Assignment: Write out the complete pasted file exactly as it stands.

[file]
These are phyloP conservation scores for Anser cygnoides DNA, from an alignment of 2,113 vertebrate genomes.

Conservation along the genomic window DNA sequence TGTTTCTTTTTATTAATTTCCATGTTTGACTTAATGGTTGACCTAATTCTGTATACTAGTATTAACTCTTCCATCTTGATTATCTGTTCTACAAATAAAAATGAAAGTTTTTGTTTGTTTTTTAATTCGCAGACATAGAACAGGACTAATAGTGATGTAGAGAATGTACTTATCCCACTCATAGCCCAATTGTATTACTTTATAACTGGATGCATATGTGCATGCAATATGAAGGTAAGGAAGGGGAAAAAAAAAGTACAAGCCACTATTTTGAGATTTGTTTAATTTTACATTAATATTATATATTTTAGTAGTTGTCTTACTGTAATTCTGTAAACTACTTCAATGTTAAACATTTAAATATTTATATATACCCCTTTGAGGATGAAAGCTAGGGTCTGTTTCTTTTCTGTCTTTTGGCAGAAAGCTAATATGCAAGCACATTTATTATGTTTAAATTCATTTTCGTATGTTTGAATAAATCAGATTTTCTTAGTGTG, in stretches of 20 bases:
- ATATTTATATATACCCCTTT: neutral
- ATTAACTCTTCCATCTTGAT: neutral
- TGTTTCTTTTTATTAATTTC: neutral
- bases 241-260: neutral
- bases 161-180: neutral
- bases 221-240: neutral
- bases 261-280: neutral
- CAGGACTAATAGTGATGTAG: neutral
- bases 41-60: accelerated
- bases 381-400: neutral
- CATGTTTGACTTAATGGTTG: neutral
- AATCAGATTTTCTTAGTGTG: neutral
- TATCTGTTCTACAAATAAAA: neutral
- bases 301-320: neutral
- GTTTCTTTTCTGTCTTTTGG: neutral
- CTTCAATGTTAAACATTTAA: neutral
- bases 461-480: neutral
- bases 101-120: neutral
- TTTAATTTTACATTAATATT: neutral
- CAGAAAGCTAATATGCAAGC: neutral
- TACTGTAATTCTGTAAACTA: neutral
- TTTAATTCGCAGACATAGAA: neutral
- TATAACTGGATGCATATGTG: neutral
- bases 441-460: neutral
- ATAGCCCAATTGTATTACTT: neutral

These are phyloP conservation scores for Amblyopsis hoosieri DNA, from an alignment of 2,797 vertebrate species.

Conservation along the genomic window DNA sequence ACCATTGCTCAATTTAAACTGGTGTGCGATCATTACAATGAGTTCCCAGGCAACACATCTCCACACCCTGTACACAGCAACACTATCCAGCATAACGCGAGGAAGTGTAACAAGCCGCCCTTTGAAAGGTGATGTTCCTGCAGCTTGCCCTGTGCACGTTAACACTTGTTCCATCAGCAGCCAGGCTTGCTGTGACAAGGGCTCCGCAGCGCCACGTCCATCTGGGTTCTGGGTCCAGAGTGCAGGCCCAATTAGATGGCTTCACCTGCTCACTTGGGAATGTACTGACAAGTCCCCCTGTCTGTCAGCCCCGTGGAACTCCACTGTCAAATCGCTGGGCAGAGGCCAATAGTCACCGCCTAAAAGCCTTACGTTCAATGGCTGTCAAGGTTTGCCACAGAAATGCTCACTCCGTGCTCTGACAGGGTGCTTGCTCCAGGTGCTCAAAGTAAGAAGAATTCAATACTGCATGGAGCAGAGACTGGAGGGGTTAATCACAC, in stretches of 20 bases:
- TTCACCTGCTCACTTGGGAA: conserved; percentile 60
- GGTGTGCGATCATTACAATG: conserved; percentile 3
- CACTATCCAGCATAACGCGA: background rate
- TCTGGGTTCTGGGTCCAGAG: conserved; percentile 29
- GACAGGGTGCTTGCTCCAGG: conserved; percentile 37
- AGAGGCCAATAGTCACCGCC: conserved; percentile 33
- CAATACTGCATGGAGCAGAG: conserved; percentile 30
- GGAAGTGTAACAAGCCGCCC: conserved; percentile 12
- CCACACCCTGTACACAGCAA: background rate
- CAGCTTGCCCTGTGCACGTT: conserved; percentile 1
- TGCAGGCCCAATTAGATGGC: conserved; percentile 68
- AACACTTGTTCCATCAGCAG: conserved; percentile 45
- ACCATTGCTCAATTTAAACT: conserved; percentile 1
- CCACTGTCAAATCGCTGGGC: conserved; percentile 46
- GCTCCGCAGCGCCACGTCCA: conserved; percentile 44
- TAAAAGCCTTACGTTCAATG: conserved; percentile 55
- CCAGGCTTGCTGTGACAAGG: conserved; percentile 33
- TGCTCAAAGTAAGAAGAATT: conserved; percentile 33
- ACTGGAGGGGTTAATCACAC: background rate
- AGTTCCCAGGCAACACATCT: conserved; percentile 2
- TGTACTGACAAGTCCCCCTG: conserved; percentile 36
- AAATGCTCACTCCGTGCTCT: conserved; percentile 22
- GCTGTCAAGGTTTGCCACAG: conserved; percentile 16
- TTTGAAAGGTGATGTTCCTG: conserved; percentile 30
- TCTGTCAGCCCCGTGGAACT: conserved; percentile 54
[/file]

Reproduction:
These are phyloP conservation scores for Anser cygnoides DNA, from an alignment of 2,113 vertebrate genomes.

Conservation along the genomic window DNA sequence TGTTTCTTTTTATTAATTTCCATGTTTGACTTAATGGTTGACCTAATTCTGTATACTAGTATTAACTCTTCCATCTTGATTATCTGTTCTACAAATAAAAATGAAAGTTTTTGTTTGTTTTTTAATTCGCAGACATAGAACAGGACTAATAGTGATGTAGAGAATGTACTTATCCCACTCATAGCCCAATTGTATTACTTTATAACTGGATGCATATGTGCATGCAATATGAAGGTAAGGAAGGGGAAAAAAAAAGTACAAGCCACTATTTTGAGATTTGTTTAATTTTACATTAATATTATATATTTTAGTAGTTGTCTTACTGTAATTCTGTAAACTACTTCAATGTTAAACATTTAAATATTTATATATACCCCTTTGAGGATGAAAGCTAGGGTCTGTTTCTTTTCTGTCTTTTGGCAGAAAGCTAATATGCAAGCACATTTATTATGTTTAAATTCATTTTCGTATGTTTGAATAAATCAGATTTTCTTAGTGTG, in stretches of 20 bases:
- ATATTTATATATACCCCTTT: neutral
- ATTAACTCTTCCATCTTGAT: neutral
- TGTTTCTTTTTATTAATTTC: neutral
- bases 241-260: neutral
- bases 161-180: neutral
- bases 221-240: neutral
- bases 261-280: neutral
- CAGGACTAATAGTGATGTAG: neutral
- bases 41-60: accelerated
- bases 381-400: neutral
- CATGTTTGACTTAATGGTTG: neutral
- AATCAGATTTTCTTAGTGTG: neutral
- TATCTGTTCTACAAATAAAA: neutral
- bases 301-320: neutral
- GTTTCTTTTCTGTCTTTTGG: neutral
- CTTCAATGTTAAACATTTAA: neutral
- bases 461-480: neutral
- bases 101-120: neutral
- TTTAATTTTACATTAATATT: neutral
- CAGAAAGCTAATATGCAAGC: neutral
- TACTGTAATTCTGTAAACTA: neutral
- TTTAATTCGCAGACATAGAA: neutral
- TATAACTGGATGCATATGTG: neutral
- bases 441-460: neutral
- ATAGCCCAATTGTATTACTT: neutral

These are phyloP conservation scores for Amblyopsis hoosieri DNA, from an alignment of 2,797 vertebrate species.

Conservation along the genomic window DNA sequence ACCATTGCTCAATTTAAACTGGTGTGCGATCATTACAATGAGTTCCCAGGCAACACATCTCCACACCCTGTACACAGCAACACTATCCAGCATAACGCGAGGAAGTGTAACAAGCCGCCCTTTGAAAGGTGATGTTCCTGCAGCTTGCCCTGTGCACGTTAACACTTGTTCCATCAGCAGCCAGGCTTGCTGTGACAAGGGCTCCGCAGCGCCACGTCCATCTGGGTTCTGGGTCCAGAGTGCAGGCCCAATTAGATGGCTTCACCTGCTCACTTGGGAATGTACTGACAAGTCCCCCTGTCTGTCAGCCCCGTGGAACTCCACTGTCAAATCGCTGGGCAGAGGCCAATAGTCACCGCCTAAAAGCCTTACGTTCAATGGCTGTCAAGGTTTGCCACAGAAATGCTCACTCCGTGCTCTGACAGGGTGCTTGCTCCAGGTGCTCAAAGTAAGAAGAATTCAATACTGCATGGAGCAGAGACTGGAGGGGTTAATCACAC, in stretches of 20 bases:
- TTCACCTGCTCACTTGGGAA: conserved; percentile 60
- GGTGTGCGATCATTACAATG: conserved; percentile 3
- CACTATCCAGCATAACGCGA: background rate
- TCTGGGTTCTGGGTCCAGAG: conserved; percentile 29
- GACAGGGTGCTTGCTCCAGG: conserved; percentile 37
- AGAGGCCAATAGTCACCGCC: conserved; percentile 33
- CAATACTGCATGGAGCAGAG: conserved; percentile 30
- GGAAGTGTAACAAGCCGCCC: conserved; percentile 12
- CCACACCCTGTACACAGCAA: background rate
- CAGCTTGCCCTGTGCACGTT: conserved; percentile 1
- TGCAGGCCCAATTAGATGGC: conserved; percentile 68
- AACACTTGTTCCATCAGCAG: conserved; percentile 45
- ACCATTGCTCAATTTAAACT: conserved; percentile 1
- CCACTGTCAAATCGCTGGGC: conserved; percentile 46
- GCTCCGCAGCGCCACGTCCA: conserved; percentile 44
- TAAAAGCCTTACGTTCAATG: conserved; percentile 55
- CCAGGCTTGCTGTGACAAGG: conserved; percentile 33
- TGCTCAAAGTAAGAAGAATT: conserved; percentile 33
- ACTGGAGGGGTTAATCACAC: background rate
- AGTTCCCAGGCAACACATCT: conserved; percentile 2
- TGTACTGACAAGTCCCCCTG: conserved; percentile 36
- AAATGCTCACTCCGTGCTCT: conserved; percentile 22
- GCTGTCAAGGTTTGCCACAG: conserved; percentile 16
- TTTGAAAGGTGATGTTCCTG: conserved; percentile 30
- TCTGTCAGCCCCGTGGAACT: conserved; percentile 54